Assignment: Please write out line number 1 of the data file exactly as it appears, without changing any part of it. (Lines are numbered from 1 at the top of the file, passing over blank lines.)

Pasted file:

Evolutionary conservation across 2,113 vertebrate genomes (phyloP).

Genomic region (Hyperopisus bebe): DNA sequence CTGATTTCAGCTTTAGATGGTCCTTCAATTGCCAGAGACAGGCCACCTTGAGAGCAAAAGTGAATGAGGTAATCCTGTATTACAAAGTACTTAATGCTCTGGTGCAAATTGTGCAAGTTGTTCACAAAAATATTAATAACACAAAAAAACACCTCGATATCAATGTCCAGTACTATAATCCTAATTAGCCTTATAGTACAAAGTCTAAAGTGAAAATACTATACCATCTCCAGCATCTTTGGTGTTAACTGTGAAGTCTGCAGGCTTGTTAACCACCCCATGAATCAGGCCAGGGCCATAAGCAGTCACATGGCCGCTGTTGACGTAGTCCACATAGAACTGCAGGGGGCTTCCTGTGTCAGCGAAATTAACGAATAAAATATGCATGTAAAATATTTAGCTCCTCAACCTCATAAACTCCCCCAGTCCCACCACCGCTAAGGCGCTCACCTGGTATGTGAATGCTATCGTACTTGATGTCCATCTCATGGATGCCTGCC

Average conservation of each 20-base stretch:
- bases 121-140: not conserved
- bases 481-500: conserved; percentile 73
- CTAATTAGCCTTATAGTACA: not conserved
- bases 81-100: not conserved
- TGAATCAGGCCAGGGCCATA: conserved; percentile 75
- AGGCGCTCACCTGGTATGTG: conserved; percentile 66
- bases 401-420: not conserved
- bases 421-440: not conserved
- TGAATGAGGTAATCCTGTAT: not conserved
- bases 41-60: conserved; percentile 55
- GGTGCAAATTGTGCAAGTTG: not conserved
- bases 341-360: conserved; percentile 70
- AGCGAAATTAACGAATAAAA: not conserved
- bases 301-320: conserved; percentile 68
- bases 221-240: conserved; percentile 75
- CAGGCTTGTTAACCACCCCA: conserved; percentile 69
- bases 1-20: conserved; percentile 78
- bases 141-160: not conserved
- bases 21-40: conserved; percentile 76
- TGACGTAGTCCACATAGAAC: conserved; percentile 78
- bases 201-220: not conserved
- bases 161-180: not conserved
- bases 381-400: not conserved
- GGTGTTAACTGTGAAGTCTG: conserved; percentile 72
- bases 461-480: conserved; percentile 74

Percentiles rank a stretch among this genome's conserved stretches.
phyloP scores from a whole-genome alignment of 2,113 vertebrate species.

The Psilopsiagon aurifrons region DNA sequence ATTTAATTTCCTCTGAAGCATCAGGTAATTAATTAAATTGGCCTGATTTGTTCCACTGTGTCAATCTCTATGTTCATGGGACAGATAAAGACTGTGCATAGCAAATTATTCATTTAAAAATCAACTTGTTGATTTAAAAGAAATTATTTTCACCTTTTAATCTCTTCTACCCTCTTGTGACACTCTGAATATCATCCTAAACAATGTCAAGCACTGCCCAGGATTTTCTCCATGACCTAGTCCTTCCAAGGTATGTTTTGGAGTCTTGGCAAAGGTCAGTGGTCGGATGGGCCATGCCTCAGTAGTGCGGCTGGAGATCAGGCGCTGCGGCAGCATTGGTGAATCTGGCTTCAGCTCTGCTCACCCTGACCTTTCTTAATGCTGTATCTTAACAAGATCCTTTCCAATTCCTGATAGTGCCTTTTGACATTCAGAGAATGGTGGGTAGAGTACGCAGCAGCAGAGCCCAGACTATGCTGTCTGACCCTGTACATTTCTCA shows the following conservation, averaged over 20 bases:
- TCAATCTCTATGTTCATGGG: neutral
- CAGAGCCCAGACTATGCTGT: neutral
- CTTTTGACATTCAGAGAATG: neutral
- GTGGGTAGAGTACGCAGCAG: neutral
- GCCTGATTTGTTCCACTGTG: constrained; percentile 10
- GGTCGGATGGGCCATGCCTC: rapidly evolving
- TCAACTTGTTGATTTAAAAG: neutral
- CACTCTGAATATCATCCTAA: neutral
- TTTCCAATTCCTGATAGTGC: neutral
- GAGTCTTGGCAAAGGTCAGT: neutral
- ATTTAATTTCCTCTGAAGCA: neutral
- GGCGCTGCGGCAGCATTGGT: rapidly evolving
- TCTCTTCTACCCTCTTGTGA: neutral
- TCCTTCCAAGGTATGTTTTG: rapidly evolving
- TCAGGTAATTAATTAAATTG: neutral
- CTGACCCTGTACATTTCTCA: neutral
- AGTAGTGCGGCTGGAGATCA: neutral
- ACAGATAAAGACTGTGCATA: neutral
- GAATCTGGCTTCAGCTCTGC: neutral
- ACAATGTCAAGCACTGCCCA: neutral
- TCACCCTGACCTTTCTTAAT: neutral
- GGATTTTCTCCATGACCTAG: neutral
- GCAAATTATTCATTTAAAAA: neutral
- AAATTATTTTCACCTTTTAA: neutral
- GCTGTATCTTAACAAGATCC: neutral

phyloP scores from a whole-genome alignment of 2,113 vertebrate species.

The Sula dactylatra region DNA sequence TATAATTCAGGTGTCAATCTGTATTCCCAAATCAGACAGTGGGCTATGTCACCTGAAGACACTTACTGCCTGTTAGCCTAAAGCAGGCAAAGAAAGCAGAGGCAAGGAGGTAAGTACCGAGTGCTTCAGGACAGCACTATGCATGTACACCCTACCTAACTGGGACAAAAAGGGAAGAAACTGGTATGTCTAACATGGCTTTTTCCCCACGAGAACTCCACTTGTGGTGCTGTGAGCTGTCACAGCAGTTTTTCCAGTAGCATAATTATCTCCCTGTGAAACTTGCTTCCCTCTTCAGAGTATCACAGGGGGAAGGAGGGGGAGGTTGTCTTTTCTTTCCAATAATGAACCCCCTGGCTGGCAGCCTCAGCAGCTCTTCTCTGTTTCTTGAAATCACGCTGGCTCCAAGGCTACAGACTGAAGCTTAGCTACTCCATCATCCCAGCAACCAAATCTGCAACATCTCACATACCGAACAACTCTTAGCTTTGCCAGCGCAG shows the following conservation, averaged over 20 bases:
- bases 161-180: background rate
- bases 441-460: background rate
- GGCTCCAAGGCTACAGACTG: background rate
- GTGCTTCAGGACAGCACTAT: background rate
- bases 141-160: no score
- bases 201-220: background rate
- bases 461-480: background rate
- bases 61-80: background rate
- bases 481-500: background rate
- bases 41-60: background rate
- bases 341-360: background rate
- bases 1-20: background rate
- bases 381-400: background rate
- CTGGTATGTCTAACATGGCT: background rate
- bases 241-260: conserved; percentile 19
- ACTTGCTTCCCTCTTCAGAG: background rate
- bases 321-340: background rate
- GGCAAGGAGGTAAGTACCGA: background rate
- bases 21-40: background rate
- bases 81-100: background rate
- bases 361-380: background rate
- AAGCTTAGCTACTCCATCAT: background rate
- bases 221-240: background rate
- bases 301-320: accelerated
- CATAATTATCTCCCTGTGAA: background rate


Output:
Evolutionary conservation across 2,113 vertebrate genomes (phyloP).